Delayed onset hungry bone syndrome following parathyroidectomy in a patient taking high dose cinacalcet for primary hyperparathyroidism
NJ Smart & JDT Morgan
Parathyroidectomy remains the mainstay of treatment for primary hyperparathyroidism. Routine measurements of calcium and PTH mean that primary hyperparathyroidism is being detected and treated at an earlier stage. Consequently the profound hypocalcaemia pathognomonic of hungry bone syndrome, usually commencing within 48 hours of surgery, is now rarely seen in clinical practice.
We present a 66 year old female patient who had incidental hypercalcaemia detected when admitted for stroke rehabilitation. Despite infusions of pamidronate she remained hypercalcaemic and was commenced on cinacalcet and the dose titrated to 90 mg q.d.s. This controlled her hypercalcaemia and reduced her PTH by over 60%. Four months later a right lower parathyroid adenoma was surgically removed and confirmed histologically.
Postoperatively, PTH was within the normal range at 6 hours and calcium levels were mildly elevated for 2 days but normal by day 3. Between the 5th and 8th post op days she had mild symptomatic hypocalcaemia (2.042.15 mmol/l) treated with oral calcium and alfacalcidol. However on the 9th post op day she became profoundly hypocalcaemic (1.72 mmol/l) with a mildly raised alkaline phosphatase of 118 IU/l, diagnostic of hungry bone syndrome. In rat models of secondary hyperparathyroidism calcimimetics have improved bone strength by inducing a controlled hungry bone syndrome without hypocalcaemia. Similar results have been achieved in man. Conversely no such improvement in bone mineral density has been observed in patients with primary hyperparathyroidism treated with cinacalcet and some markers of bone turnover were actually increased. This is the first report of a patient with primary hyperparathyroidism being treated with cinacalcet subsequently having parathyroidectomy. Such patients may be at increased risk of developing hungry bone syndrome.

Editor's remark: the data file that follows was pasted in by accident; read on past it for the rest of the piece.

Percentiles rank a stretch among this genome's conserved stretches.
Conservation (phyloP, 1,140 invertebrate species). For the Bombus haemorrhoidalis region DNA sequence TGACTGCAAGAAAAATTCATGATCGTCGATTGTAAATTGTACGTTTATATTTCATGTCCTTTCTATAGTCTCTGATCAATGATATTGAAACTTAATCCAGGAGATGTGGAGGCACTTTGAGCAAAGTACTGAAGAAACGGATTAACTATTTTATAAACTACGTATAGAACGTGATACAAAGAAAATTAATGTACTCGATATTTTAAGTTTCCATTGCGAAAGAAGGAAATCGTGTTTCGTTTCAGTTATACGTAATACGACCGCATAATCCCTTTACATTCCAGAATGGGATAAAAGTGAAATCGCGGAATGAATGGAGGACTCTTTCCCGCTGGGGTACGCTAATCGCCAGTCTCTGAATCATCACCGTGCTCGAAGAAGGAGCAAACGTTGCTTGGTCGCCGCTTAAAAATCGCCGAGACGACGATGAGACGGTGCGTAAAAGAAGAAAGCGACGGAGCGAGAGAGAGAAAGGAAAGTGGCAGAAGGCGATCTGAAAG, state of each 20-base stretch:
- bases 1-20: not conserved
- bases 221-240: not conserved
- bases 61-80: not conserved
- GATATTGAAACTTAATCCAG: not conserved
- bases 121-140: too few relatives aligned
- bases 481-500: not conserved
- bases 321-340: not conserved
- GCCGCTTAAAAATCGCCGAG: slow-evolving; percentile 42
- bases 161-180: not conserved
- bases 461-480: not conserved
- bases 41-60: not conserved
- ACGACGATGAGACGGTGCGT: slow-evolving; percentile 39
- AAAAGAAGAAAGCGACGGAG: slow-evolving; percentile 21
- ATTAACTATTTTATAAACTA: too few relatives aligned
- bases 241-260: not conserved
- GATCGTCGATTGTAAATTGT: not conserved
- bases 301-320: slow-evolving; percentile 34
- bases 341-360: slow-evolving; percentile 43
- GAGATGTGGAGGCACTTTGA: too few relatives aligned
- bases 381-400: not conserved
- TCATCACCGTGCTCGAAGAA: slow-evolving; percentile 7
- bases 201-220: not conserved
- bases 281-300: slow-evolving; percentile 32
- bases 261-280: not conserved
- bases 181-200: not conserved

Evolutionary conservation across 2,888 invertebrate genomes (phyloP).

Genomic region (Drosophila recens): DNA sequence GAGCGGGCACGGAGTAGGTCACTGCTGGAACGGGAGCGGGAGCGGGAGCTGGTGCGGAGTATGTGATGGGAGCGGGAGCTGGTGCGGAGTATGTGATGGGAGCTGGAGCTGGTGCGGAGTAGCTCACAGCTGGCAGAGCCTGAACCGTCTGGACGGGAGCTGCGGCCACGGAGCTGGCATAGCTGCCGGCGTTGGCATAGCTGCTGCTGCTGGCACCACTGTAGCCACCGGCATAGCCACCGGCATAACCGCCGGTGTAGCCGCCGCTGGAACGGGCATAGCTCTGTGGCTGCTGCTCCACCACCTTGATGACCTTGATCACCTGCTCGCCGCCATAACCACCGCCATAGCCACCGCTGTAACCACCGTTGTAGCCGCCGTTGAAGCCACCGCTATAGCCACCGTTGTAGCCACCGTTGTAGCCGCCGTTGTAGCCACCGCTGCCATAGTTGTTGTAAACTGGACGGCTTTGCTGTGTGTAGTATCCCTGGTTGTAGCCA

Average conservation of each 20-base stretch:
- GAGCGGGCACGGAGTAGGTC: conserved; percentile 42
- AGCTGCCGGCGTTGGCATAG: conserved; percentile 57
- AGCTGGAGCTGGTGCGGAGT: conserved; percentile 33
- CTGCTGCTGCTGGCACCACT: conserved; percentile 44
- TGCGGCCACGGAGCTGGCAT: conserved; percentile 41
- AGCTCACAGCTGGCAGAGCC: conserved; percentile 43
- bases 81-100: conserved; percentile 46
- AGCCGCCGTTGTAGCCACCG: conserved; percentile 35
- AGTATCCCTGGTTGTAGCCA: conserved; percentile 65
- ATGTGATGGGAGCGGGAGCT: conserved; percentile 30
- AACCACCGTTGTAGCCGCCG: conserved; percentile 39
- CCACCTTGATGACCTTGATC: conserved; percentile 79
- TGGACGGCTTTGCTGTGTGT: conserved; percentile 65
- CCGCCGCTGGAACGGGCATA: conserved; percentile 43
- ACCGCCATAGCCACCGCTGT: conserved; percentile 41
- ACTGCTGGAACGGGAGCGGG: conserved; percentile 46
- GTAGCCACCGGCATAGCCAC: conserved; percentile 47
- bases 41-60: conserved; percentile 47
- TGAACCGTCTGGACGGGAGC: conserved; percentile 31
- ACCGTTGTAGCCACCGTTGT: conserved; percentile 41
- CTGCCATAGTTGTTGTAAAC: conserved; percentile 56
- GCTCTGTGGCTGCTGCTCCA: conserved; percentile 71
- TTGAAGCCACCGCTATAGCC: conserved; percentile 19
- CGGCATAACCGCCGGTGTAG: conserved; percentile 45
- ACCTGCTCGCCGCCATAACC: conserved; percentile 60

Recent advances in the medical management of primary hyperparathyroidism may have important implications for the perioperative management of this condition.